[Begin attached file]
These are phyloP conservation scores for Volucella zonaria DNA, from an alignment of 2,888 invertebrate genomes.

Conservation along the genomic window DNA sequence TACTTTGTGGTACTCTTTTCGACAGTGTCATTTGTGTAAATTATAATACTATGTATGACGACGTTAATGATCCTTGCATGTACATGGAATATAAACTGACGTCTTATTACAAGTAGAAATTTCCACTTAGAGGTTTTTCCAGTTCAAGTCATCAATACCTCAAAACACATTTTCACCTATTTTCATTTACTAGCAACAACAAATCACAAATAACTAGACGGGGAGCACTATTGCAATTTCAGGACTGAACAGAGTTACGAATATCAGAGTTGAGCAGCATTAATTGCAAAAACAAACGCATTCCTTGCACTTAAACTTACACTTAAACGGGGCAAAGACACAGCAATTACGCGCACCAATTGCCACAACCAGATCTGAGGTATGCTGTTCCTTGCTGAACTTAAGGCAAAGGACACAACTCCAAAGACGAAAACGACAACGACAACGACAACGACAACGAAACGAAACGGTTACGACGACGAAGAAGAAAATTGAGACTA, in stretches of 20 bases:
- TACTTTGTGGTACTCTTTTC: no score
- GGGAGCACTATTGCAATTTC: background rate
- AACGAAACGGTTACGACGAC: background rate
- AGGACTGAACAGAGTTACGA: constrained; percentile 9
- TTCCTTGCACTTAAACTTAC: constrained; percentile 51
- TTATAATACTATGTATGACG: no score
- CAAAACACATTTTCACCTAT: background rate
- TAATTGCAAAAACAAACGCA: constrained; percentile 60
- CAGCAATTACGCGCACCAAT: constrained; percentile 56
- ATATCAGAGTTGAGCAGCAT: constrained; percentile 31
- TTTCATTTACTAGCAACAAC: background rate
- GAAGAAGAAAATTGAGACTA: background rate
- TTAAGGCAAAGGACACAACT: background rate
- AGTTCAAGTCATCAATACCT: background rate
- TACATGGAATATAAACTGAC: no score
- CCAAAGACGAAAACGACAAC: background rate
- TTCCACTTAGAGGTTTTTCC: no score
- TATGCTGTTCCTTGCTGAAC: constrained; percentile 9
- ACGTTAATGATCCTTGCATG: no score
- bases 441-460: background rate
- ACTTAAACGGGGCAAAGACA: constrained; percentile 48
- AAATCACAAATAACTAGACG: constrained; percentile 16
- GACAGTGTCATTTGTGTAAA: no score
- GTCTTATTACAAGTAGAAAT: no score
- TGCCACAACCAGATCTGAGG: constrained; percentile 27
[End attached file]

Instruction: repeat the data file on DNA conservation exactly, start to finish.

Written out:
These are phyloP conservation scores for Volucella zonaria DNA, from an alignment of 2,888 invertebrate genomes.

Conservation along the genomic window DNA sequence TACTTTGTGGTACTCTTTTCGACAGTGTCATTTGTGTAAATTATAATACTATGTATGACGACGTTAATGATCCTTGCATGTACATGGAATATAAACTGACGTCTTATTACAAGTAGAAATTTCCACTTAGAGGTTTTTCCAGTTCAAGTCATCAATACCTCAAAACACATTTTCACCTATTTTCATTTACTAGCAACAACAAATCACAAATAACTAGACGGGGAGCACTATTGCAATTTCAGGACTGAACAGAGTTACGAATATCAGAGTTGAGCAGCATTAATTGCAAAAACAAACGCATTCCTTGCACTTAAACTTACACTTAAACGGGGCAAAGACACAGCAATTACGCGCACCAATTGCCACAACCAGATCTGAGGTATGCTGTTCCTTGCTGAACTTAAGGCAAAGGACACAACTCCAAAGACGAAAACGACAACGACAACGACAACGACAACGAAACGAAACGGTTACGACGACGAAGAAGAAAATTGAGACTA, in stretches of 20 bases:
- TACTTTGTGGTACTCTTTTC: no score
- GGGAGCACTATTGCAATTTC: background rate
- AACGAAACGGTTACGACGAC: background rate
- AGGACTGAACAGAGTTACGA: constrained; percentile 9
- TTCCTTGCACTTAAACTTAC: constrained; percentile 51
- TTATAATACTATGTATGACG: no score
- CAAAACACATTTTCACCTAT: background rate
- TAATTGCAAAAACAAACGCA: constrained; percentile 60
- CAGCAATTACGCGCACCAAT: constrained; percentile 56
- ATATCAGAGTTGAGCAGCAT: constrained; percentile 31
- TTTCATTTACTAGCAACAAC: background rate
- GAAGAAGAAAATTGAGACTA: background rate
- TTAAGGCAAAGGACACAACT: background rate
- AGTTCAAGTCATCAATACCT: background rate
- TACATGGAATATAAACTGAC: no score
- CCAAAGACGAAAACGACAAC: background rate
- TTCCACTTAGAGGTTTTTCC: no score
- TATGCTGTTCCTTGCTGAAC: constrained; percentile 9
- ACGTTAATGATCCTTGCATG: no score
- bases 441-460: background rate
- ACTTAAACGGGGCAAAGACA: constrained; percentile 48
- AAATCACAAATAACTAGACG: constrained; percentile 16
- GACAGTGTCATTTGTGTAAA: no score
- GTCTTATTACAAGTAGAAAT: no score
- TGCCACAACCAGATCTGAGG: constrained; percentile 27